While this holds true for any writing, teenagers are often highly skilled at sniffing out when something isn’t genuine.

Teen years are beautiful.  They hold something uniquely timeless.  Something we can all relate to.  Something draws us to their struggles and fulfillments over and over again.

There is nothing more raw, nothing more passionate, and often, nothing more unabashedly human, than a teenager.

I’d love to hear your thoughts in the comments.  What are some of your tips for writing for teenagers or balancing the layers of a good YA novel?

I believe that seeing the beauty and power in teenage transformation can be both overwhelming and enchanting.  Challenging that energy into a novel is a great challenge, and in many ways, a great honor.

And us as writers, and our manuscripts, are worth it.


Erika Wassall is a writer, a farmer and a liver of life. She is a member of SCBWI and a proud Mad Scientist, bringing science experiments right into children’s classrooms, and hearts. She has a small farm in New Jersey with sheep, chickens, pigs and vegetables. Check out her new website at where as a first generation farmer, she often takes the long way, learning the tricks of the trade on The Farm. On her website is also The Shop page with tips and a free Q/A from her husband’s mechanic shop, and The Writer page where she shares stories, experiences and characters from the heart. Follow her on Twitter at @NJFarmScribe. She’d love to hear from you!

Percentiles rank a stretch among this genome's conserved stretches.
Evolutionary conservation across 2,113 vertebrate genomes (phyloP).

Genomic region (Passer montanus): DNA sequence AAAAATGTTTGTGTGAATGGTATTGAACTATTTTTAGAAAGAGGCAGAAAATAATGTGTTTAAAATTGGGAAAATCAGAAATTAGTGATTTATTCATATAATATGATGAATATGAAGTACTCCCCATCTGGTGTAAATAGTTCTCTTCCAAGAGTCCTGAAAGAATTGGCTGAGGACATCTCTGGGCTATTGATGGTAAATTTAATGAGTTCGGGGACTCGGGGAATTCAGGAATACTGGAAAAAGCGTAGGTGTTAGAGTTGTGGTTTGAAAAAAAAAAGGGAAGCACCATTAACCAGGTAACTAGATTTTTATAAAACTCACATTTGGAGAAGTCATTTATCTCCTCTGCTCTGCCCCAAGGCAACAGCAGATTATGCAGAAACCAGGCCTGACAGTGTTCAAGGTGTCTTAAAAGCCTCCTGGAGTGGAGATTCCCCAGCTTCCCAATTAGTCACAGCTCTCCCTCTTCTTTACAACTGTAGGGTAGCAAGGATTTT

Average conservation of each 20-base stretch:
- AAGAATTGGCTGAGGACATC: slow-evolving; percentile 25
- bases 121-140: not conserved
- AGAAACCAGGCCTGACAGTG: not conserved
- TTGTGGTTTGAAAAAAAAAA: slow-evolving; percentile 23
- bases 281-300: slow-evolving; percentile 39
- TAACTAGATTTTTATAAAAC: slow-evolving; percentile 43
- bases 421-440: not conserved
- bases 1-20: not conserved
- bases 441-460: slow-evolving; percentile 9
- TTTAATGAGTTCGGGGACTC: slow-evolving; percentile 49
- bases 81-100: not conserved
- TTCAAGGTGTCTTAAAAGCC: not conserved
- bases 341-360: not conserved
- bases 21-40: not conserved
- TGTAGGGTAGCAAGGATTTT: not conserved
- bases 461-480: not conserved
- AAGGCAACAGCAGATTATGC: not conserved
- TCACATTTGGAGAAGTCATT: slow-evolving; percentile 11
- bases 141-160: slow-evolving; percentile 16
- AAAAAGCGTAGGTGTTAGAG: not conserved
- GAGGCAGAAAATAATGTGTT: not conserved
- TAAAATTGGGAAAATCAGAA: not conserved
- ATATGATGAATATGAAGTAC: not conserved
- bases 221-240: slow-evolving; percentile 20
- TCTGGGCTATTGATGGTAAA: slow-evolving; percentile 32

Thank you Erika for another great post. We all enjoy your posts.

Talk tomorrow,



  1. I really enjoyed this post and it insistence that writing must be genuine and good. With the popularity of YA (and the responsibility that comes with an adult writing for teens) the quality must not get lost in the bottom line.


  2. Great post, Erika. I appreciated the reminder not to over-explain. I wonder if that’s the adult in me, trying to explain stuff? But yes, to respect my reader I shouldn’t. My goal is to make my characters and story authentic.


  3. Thanks, Erika, for some great tips. Your comment on slang is reassuring, because I would have to choose between several decades of goodies to draw on, and I am sure I would get it wrong. Now, I know I can discard slang altogether. Thanks, also, for the reminder that the teenage years are rich and wonderful. Sometimes, I forget that in the midst of raising my own 13- and 17-year-olds.


  4. Thanks for sharing! I’m a teen myself and have never ventured into the unique portion of YA books, mostly because I find that too many want to be startlingly real as if it is a jump to adulthood rather suddenly. Some books however, are rather good and slide teens into the world they are entering rather well.


  5. Thanks Erika! Your post is great. Yesterday I started (after thinking and thinking about for 2 years.) my YA novel. I am doing CampNaNoWriMo, and while this may have it’s pros and cons, it is forcing to actually sit my posterior down and write. The term First Shitty Draft really applies here. Thanks for pointing out not to drone on and on of daily things. I had that it in my first attempt. As for slang, I have no idea what is hip anyway, so I don’t even attempt. Hope to hear from you again soon. ‘Groove On!’ 😉